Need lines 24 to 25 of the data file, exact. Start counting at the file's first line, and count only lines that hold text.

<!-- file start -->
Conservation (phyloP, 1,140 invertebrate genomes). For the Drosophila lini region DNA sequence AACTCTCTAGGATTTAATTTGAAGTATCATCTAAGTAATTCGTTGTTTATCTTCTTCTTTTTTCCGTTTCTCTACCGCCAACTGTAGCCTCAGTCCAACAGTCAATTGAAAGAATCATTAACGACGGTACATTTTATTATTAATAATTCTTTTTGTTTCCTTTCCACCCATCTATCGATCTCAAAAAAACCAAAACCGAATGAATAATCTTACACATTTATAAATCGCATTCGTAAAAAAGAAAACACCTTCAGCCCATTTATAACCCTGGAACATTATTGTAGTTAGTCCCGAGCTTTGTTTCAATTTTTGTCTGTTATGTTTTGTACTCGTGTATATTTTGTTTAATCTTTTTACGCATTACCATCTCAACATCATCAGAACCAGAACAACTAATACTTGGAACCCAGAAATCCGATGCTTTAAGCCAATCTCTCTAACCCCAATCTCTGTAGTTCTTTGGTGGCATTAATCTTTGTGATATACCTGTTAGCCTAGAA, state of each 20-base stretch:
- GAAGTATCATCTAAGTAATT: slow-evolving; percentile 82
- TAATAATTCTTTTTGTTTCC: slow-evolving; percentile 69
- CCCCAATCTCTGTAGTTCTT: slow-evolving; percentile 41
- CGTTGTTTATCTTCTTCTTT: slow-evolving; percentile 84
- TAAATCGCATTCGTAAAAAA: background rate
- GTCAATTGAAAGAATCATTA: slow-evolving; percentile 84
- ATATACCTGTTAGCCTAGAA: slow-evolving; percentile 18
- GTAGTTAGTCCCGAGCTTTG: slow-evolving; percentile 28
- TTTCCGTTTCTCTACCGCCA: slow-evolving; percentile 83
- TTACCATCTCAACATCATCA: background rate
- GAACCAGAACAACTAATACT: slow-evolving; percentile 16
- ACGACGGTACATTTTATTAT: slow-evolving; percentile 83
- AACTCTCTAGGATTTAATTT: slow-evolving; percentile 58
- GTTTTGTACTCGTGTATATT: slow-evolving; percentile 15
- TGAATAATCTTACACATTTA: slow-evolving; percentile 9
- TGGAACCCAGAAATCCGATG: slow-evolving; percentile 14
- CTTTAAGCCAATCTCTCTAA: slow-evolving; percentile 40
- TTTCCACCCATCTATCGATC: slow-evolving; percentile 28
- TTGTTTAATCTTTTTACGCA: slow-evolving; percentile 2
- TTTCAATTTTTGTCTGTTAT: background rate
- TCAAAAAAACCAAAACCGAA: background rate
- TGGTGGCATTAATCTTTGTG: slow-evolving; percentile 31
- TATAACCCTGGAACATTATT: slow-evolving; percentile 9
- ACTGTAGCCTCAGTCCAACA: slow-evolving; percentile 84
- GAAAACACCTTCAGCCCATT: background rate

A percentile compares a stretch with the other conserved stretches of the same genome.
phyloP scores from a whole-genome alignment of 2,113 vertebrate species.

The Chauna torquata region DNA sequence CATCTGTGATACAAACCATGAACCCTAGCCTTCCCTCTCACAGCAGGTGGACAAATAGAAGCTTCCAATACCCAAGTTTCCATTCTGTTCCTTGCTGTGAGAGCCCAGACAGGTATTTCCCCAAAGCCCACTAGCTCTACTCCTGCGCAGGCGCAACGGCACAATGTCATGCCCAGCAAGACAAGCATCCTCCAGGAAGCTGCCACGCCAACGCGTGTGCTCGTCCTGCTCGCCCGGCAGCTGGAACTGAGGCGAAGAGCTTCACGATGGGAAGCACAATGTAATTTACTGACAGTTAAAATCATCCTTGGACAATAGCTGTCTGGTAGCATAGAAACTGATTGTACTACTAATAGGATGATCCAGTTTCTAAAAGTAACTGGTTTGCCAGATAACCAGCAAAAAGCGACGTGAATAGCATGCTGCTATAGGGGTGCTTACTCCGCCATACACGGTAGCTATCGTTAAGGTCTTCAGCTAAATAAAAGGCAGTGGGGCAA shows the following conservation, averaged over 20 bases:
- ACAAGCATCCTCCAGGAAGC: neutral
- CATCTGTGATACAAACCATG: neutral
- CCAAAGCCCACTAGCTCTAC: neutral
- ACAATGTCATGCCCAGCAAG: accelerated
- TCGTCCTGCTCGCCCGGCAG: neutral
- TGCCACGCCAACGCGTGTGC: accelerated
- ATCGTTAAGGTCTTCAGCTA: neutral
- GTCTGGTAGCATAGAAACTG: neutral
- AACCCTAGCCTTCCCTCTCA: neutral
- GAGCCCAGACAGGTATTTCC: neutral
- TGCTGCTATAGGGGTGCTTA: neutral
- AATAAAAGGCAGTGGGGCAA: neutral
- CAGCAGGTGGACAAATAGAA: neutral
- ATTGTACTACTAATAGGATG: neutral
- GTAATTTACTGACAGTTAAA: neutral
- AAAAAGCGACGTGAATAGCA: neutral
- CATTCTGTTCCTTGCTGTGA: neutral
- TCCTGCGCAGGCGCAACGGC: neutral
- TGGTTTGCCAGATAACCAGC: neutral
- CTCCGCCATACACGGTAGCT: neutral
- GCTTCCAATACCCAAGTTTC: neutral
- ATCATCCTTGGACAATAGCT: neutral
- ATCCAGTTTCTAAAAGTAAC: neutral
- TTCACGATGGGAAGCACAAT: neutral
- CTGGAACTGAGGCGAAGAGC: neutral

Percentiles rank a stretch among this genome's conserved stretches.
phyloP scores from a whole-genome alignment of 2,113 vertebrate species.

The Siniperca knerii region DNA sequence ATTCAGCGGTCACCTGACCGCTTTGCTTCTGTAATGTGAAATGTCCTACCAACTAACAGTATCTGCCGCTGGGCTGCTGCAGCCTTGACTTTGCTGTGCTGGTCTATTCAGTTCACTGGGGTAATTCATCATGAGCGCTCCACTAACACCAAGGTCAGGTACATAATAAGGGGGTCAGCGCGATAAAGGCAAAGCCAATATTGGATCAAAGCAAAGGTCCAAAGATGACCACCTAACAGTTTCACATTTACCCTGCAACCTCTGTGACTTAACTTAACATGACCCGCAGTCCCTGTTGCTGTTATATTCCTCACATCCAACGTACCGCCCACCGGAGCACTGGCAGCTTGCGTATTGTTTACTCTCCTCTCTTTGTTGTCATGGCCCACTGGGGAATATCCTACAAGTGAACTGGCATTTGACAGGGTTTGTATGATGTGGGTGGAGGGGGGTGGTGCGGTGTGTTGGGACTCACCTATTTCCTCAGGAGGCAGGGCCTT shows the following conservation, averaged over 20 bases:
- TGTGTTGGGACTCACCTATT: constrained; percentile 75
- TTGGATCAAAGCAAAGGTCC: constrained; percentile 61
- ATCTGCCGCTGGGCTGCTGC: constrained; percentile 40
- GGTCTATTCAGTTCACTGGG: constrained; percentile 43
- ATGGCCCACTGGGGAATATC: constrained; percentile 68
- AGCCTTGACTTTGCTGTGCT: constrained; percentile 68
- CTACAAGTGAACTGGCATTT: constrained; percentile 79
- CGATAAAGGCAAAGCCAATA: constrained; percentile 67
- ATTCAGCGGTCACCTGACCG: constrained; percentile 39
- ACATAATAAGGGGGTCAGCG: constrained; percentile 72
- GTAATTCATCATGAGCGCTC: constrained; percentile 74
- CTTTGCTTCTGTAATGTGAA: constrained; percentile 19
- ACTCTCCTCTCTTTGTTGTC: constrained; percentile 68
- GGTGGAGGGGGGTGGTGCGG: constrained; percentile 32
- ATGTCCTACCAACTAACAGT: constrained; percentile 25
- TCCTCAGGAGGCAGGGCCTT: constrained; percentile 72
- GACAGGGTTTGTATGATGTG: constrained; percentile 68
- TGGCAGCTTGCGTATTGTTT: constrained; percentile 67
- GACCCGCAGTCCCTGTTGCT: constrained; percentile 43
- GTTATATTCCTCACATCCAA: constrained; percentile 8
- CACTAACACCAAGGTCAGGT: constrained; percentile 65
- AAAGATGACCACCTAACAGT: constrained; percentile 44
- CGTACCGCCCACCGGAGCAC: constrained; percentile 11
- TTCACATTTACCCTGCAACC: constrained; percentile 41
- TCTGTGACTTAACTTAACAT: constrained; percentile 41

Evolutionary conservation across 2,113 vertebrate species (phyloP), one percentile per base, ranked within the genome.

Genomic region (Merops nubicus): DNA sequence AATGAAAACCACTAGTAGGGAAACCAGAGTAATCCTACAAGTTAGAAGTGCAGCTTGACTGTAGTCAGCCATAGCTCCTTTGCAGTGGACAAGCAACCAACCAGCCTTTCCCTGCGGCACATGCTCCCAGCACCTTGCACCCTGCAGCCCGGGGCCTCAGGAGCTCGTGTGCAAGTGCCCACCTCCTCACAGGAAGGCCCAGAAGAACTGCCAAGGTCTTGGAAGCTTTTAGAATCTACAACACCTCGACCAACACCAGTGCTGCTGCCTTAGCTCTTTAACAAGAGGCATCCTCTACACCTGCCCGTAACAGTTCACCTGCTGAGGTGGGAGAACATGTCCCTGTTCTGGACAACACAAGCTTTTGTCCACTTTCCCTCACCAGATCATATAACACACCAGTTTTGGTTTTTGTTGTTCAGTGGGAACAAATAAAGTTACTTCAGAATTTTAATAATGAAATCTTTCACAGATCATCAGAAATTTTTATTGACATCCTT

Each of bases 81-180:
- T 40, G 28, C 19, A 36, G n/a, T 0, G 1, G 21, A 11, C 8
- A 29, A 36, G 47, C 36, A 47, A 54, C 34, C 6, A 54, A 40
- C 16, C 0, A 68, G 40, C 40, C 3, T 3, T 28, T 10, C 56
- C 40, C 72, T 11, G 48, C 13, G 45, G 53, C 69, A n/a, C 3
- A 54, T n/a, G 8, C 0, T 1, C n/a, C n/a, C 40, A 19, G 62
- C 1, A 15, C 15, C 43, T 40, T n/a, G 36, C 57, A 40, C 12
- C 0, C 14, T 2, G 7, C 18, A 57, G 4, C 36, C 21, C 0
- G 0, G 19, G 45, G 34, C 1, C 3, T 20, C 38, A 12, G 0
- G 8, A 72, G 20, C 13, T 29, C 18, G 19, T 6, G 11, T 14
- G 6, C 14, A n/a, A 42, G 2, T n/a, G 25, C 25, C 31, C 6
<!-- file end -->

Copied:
- TATAACCCTGGAACATTATT: slow-evolving; percentile 9
- ACTGTAGCCTCAGTCCAACA: slow-evolving; percentile 84